Denial takes many forms, and I’ve yet to see one that is of real benefit. The denial after trauma – sexual assault, domestic violence, or otherwise – may be good “for the moment” because it helps get us through the trauma and into the light of day. Soldiers need it to get through seeing their best pals blown up; rape victims rely on it to “get through it” and survive. They tell themselves, “That horrible thing was only an hour of my life and it’s over now; it can’t hurt me anymore.” But it can.
Denial is a coping mechanism, but ironically, it’s a failure at coping. Once it’s helped us out of the trauma itself, it needs to be dismissed, and the real work must begin. In the light of day. The light flushes out the shadows and proves them to be just that. It gives us back what denial had taken away: our ability to see ourselves and our situation more clearly.
We can see that very thing happen every day if we pay attention. I live in Chicago, and anyone who doesn’t live under a rock knows what our city, and Ferguson and Baltimore, and Cleveland have been going through this past year. But it wasn’t until our mayor stood at the microphone and said he should have done the hard work instead of denying the problem was a real one that everyone in the city took a real breath for the first time in a long time. The mayor stood in the light of day, dismissed denial, and began to see himself and his circumstances clearly. Now he, and the city, can move forward.
Yes, there will be problems to overcome. Yes, there will be some collateral damage. And yes, it will be hard work. Very hard work.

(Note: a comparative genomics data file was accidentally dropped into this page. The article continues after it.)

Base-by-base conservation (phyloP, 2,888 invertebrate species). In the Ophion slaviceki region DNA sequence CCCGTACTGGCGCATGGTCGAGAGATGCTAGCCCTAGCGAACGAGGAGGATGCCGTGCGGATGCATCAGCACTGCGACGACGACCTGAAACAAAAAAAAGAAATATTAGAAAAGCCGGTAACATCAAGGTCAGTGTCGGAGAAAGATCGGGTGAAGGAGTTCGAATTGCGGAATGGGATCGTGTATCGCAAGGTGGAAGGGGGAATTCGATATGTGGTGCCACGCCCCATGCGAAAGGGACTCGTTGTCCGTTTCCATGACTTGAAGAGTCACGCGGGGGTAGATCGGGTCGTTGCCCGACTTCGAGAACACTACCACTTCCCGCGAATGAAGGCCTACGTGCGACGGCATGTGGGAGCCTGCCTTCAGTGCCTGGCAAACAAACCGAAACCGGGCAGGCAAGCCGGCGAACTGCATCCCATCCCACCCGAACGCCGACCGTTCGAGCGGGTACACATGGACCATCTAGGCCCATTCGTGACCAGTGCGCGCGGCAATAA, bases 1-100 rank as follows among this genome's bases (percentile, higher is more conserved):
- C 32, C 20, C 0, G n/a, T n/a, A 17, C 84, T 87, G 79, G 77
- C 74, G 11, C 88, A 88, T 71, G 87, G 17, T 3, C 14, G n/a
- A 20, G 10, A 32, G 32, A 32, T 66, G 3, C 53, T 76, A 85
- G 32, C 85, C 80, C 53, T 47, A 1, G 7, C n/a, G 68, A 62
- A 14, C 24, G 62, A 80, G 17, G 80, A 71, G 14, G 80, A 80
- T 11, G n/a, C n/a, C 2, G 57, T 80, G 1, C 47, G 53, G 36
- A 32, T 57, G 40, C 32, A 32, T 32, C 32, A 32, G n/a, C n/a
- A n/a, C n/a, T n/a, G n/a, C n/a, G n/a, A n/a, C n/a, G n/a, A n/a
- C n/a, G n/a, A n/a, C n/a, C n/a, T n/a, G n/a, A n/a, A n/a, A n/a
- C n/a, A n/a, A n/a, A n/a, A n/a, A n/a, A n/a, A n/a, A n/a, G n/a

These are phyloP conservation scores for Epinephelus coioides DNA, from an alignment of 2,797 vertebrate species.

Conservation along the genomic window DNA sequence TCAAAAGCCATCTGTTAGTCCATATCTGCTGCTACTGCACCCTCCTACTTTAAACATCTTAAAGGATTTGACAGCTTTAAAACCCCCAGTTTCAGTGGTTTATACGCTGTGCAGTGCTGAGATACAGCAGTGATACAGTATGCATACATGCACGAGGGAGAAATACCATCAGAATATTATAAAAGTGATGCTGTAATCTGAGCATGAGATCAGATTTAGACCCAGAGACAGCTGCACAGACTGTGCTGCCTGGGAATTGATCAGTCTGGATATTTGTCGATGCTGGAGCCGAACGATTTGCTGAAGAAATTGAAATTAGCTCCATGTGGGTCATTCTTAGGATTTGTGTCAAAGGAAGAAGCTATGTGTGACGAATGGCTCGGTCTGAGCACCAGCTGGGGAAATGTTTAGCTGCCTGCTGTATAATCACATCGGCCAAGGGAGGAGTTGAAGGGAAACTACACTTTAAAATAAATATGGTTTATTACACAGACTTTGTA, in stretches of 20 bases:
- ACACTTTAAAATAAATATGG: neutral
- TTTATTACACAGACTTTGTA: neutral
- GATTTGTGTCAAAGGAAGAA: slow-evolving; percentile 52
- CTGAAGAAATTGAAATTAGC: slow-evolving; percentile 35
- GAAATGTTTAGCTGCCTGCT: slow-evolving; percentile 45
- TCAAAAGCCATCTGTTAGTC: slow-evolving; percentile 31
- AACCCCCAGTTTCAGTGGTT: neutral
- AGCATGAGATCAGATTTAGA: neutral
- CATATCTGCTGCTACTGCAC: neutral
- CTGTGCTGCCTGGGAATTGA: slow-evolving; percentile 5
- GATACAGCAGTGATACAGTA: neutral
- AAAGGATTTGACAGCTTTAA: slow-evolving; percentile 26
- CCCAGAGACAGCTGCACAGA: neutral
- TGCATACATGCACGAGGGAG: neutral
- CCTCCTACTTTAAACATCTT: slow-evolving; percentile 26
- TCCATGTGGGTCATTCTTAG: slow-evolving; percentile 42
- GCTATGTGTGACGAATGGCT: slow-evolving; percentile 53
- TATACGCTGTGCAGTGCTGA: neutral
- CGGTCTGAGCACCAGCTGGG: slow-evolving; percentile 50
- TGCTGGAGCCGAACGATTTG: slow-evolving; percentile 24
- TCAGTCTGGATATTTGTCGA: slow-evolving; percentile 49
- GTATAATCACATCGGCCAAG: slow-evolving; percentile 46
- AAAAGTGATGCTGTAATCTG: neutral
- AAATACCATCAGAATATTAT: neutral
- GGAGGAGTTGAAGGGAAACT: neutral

How do I know? I know because I am a survivor of sexual assault and abuse, and I too had my denial – in spite of facts screaming to the contrary and acting-out behaviors backing them up.
But once I stood in the light of day and began to tell my story – to myself, and to the therapists and caring organizations with which I worked, I began to heal. I began to feel alive, and hopeful, and eventually, powerful.
Now I am thriving, and I want to help other survivors make the same journey. But first, do the work. Tell your story to people who can help you out of the shadows and into the daylight. I am NOT a therapist, but I’ve worked with some of the best in the city. What I CAN do is pass on to you some of the tips and some of the truths that helped me on my journey from merely surviving to happily thriving.
Do the work. Then email me and tell me how you’re doing (email@example.com) I’ll meet you in the daylight and be proud to walk along with you and anyone else who follows this blog as they are healing. We all need someone to share that journey. You’re no longer alone.
Coretta Dixon is a highly regarded businesswoman and sexual assault survivor. Her own traumatic experiences and exemplary work done through the healing process, along with her Master’s Degree and business experience in Change Management, equip her well to act as a coach to those who have done the work of healing and now wish to “thrive.” She can be reached at firstname.lastname@example.org.